Bench Memos

Law & the Courts

A Procedural Abortion Ruling with a Substantive Lesson

The Supreme Court Building in Washington D.C., August 5, 2021 (Brent Buterbaugh/National Review)

Last night a 5–4 majority of the Supreme Court showed courage and faithfulness to rule of law by refusing to issue a stay or injunction in Whole Woman’s Health v. Jackson — in the face of an onslaught of egregious lies and histrionics from the Left about the case and its procedural posture. But this case involved abortion, so we shouldn’t be surprised by either the Left’s deception and the drama, or the media’s willingness to play along.

Well before it issued its ruling late last night, the Court drew great ire from liberals who were horrified by the prospect that the justices might not prevent the Texas Heartbeat Act from going into effect. That was despite numerous procedural hurdles in the case, most significantly the lack of a proper defendant.

The Court’s brief order — not at all unusual in the emergency-application context — made clear that the procedural issues prevented it from considering the constitutionality of the Texas law. The defendants are state officials plus one private citizen. The state officials claimed they lacked the authority to enforce the Texas law, which allows private citizens to file suit against any person who provides an abortion or aids or abets such an abortion. The one private citizen who was sued stated he has no intention to enforce the law. Absent such authority or intention among the named defendants, the majority concluded, “We cannot say the applicants have met their burden to prevail in an injunction or stay application.” All of that means that, as Ed Whelan has aptly explained, the case did not present a live controversy (i.e., an actual dispute between the parties).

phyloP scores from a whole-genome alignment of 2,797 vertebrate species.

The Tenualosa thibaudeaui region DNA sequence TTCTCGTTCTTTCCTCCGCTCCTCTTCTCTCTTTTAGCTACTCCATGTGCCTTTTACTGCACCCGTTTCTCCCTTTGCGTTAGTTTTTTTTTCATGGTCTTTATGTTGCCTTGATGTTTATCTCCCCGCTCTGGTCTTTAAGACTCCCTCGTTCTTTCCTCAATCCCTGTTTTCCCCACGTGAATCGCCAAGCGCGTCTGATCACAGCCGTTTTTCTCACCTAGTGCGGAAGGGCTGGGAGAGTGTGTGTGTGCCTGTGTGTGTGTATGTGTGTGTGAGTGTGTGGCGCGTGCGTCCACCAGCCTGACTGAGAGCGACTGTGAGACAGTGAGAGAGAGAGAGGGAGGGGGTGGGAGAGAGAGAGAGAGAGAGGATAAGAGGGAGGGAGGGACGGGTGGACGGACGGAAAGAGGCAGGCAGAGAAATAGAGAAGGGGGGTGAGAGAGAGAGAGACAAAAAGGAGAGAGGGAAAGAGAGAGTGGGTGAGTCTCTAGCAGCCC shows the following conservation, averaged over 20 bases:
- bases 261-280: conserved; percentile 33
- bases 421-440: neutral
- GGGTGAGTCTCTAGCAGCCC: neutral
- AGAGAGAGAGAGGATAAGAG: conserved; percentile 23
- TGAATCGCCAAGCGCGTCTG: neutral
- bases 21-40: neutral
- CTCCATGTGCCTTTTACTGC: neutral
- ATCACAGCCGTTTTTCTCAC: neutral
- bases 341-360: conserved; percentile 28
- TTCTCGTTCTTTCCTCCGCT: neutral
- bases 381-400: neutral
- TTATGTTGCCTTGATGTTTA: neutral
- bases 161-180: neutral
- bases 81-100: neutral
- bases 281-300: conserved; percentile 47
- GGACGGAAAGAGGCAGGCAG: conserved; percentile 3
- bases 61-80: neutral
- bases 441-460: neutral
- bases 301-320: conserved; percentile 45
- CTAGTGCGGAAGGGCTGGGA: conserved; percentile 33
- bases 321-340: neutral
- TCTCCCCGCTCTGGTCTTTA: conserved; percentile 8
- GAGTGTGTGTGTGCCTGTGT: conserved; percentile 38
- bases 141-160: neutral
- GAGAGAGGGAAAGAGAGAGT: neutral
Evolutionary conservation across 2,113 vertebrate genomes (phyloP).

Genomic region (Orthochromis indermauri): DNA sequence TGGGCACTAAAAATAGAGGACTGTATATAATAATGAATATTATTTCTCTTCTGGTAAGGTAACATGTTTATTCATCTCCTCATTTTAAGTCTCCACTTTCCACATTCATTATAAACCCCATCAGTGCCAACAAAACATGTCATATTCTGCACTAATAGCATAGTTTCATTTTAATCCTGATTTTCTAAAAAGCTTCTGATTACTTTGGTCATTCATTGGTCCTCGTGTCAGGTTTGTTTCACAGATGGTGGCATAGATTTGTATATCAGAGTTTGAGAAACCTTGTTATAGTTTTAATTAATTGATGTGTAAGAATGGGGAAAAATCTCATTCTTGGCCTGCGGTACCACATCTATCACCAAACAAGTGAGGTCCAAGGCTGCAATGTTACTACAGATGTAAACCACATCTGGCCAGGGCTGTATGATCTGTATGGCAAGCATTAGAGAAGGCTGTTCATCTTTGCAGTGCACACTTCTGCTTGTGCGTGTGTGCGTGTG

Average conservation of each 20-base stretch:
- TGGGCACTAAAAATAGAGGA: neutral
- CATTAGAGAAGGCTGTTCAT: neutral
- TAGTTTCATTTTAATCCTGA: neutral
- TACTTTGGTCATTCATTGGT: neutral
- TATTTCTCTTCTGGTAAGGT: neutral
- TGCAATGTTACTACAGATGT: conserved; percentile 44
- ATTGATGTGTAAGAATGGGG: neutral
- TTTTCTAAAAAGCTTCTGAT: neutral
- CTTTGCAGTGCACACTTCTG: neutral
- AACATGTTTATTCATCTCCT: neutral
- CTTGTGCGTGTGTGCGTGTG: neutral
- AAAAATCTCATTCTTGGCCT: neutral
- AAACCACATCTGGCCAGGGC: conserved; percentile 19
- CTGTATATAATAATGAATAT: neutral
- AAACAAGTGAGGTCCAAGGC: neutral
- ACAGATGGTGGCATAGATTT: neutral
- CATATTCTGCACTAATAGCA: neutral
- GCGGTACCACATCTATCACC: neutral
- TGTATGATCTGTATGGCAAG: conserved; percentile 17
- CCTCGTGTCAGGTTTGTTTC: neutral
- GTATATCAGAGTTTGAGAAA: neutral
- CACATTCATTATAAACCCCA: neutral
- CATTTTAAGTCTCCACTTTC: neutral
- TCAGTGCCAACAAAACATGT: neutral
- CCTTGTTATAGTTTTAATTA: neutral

All four dissenters — Chief Justice Roberts, along with Justices Breyer, Kagan, and Sotomayor — issued opinions. Roberts confined his argument to the procedural issue while the other three showed their indignation at Texas’s affront to Roe v. Wade and Planned Parenthood v. Casey. Justice Sotomayor called the Court’s order “stunning” and accused “a majority of Justices” of “bury[ing] their heads in the sand,” allowing “a law that flouts nearly 50 years of federal precedents.” As if the Court’s abortion jurisprudence were not a decades-long exercise in looking the other way when faced with an egregious misreading of the Constitution.

The rhetoric of the dissenters is head-scratching in light of the majority’s straightforward procedural ruling, which stated:

In reaching this conclusion, we stress that we do not purport to resolve definitively any jurisdictional or substantive claim in the applicants’ lawsuit. In particular, this order is not based on any conclusion about the constitutionality of Texas’s law, and in no way limits other procedurally proper challenges to the Texas law, including in Texas state courts.

On its face, the Court’s ruling does nothing to prevent a proper challenge to the Texas law in the future, and we very well may see that happen. Nor does the Court’s order address the constitutionality of Roe or Casey. The Court will have the opportunity to examine that question in depth, and with the benefit of full briefing and oral argument, in Dobbs v. Jackson Women’s Health Organization this coming term.

It is unclear whether a procedurally sound challenge to the new Texas abortion law will ever come before the Court. What is predictable is that if the Court renders a narrow decision on Dobbs that does not grapple with its unsound abortion jurisprudence at its core, another case, whether from Texas or elsewhere, will be just around the corner. Indefensible and unworkable precedents like Roe and Casey have a tendency to cause lingering problems until they are dealt with directly. That should be an incentive for the Court to repudiate its abortion aberration once and for all.

We can also predict that the Left’s lies, fearmongering, distortions, Court-packing threats, and general pressure campaigns of all stripes regarding abortion and the upcoming Dobbs case — and the willingness of the media to amplify them — have only just begun.

Buckle up, everybody.


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